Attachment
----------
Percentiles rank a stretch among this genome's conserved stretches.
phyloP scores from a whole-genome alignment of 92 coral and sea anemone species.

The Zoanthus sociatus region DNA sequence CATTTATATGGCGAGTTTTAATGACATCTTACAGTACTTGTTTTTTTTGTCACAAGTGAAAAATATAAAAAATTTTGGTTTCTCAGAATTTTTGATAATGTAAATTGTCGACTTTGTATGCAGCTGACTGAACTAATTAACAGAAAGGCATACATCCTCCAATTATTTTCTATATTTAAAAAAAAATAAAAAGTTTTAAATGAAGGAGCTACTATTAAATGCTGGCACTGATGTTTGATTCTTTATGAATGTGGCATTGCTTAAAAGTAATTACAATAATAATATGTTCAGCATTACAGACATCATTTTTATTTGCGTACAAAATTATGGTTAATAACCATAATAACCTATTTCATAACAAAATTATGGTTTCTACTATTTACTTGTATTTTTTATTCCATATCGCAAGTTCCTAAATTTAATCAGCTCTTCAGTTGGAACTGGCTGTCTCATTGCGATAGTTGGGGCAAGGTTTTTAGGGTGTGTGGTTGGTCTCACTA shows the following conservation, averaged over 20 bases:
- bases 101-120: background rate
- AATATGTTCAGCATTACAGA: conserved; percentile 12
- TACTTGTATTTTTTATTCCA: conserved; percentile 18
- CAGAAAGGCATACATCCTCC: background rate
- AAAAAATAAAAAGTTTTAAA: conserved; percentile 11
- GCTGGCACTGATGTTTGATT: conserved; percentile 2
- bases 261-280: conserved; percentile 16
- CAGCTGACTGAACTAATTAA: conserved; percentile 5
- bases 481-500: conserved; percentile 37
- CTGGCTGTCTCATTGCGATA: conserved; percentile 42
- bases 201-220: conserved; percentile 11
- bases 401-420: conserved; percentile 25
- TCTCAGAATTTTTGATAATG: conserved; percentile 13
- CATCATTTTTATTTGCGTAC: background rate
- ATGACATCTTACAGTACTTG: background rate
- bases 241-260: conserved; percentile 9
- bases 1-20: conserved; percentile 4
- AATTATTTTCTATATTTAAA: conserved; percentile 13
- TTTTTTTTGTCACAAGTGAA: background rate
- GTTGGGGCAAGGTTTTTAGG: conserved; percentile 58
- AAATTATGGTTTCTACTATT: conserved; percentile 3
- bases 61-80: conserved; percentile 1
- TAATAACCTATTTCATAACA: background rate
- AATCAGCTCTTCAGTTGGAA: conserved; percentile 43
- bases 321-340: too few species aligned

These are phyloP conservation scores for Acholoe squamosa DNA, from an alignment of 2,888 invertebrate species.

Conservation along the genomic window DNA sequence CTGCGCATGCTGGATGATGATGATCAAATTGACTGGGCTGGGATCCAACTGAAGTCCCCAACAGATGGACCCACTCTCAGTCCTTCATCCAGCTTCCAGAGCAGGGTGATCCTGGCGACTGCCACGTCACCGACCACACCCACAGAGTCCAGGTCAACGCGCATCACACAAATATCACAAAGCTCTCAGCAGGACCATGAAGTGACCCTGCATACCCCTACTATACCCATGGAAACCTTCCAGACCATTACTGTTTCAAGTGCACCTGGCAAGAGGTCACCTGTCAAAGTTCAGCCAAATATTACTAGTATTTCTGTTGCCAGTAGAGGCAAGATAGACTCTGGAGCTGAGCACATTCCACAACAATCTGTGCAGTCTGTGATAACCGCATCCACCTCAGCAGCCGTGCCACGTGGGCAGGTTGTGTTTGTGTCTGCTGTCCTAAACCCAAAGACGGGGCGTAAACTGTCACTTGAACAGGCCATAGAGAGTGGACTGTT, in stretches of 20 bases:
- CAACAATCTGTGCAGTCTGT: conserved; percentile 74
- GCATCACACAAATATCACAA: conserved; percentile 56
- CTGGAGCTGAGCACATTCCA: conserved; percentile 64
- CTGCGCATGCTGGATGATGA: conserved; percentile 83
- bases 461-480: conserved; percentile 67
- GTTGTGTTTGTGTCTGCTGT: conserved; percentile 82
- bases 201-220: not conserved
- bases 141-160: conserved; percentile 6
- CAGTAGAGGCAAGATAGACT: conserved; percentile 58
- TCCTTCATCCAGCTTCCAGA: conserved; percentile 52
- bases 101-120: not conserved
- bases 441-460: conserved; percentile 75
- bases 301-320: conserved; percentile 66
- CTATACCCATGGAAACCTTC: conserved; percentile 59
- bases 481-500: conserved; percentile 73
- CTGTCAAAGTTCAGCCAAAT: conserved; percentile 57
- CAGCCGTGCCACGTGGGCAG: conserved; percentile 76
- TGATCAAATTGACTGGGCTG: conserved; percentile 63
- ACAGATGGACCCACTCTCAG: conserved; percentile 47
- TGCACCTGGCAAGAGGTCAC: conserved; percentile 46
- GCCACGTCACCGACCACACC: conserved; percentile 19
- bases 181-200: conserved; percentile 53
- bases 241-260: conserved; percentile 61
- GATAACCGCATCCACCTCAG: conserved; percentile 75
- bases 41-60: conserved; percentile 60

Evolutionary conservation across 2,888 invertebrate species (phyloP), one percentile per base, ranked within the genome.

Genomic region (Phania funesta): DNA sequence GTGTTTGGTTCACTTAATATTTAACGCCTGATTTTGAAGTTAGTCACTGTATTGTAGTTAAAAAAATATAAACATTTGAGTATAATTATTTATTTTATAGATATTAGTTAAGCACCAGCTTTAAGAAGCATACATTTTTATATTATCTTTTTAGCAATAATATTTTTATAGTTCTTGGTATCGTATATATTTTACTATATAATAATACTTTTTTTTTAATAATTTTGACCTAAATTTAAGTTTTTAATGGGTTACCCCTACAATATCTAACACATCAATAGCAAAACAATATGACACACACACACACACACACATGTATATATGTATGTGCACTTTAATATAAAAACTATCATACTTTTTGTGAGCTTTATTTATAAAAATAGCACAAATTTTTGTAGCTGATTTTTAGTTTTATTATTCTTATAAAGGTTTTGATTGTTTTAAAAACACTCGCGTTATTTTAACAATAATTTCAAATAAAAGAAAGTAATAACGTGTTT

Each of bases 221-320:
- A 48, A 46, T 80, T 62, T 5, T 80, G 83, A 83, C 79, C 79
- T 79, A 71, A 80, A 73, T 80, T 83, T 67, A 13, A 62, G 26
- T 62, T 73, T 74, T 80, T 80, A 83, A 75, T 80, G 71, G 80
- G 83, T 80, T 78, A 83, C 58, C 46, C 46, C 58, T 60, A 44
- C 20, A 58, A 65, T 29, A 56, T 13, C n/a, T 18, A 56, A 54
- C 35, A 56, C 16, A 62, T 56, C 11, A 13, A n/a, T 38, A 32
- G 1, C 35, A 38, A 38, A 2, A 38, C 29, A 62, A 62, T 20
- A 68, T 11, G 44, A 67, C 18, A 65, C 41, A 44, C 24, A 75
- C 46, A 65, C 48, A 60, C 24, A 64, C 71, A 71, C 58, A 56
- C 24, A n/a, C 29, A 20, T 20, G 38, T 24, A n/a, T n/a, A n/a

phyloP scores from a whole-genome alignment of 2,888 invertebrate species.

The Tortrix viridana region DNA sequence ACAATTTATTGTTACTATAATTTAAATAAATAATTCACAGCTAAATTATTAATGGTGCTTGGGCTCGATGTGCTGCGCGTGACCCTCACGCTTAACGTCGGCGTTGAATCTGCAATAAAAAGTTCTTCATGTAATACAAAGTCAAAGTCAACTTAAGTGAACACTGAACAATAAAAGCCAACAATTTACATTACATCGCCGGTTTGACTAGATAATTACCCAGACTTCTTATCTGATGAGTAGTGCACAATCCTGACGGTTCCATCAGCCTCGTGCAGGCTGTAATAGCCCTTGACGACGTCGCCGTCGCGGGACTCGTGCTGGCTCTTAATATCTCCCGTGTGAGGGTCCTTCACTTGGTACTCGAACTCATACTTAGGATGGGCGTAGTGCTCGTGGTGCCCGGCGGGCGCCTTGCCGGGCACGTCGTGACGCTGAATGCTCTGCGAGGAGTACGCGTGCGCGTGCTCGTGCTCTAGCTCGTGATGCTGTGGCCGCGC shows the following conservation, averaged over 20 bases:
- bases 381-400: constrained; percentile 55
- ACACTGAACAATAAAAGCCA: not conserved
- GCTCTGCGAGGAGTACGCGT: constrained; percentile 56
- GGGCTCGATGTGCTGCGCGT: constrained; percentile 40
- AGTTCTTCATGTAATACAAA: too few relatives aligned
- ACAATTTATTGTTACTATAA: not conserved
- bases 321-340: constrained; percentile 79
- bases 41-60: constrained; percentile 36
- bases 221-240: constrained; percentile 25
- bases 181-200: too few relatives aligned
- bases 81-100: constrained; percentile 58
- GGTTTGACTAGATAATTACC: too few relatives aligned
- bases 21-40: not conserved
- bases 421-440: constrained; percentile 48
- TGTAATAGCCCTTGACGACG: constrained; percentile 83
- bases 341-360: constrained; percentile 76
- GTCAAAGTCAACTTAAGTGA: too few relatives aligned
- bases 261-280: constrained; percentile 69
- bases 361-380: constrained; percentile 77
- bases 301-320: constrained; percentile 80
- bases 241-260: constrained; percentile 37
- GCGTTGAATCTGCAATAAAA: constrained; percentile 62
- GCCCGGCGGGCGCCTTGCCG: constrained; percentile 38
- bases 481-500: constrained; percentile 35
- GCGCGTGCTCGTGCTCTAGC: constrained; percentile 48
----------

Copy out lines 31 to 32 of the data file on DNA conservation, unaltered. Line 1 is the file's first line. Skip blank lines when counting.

- CAACAATCTGTGCAGTCTGT: conserved; percentile 74
- GCATCACACAAATATCACAA: conserved; percentile 56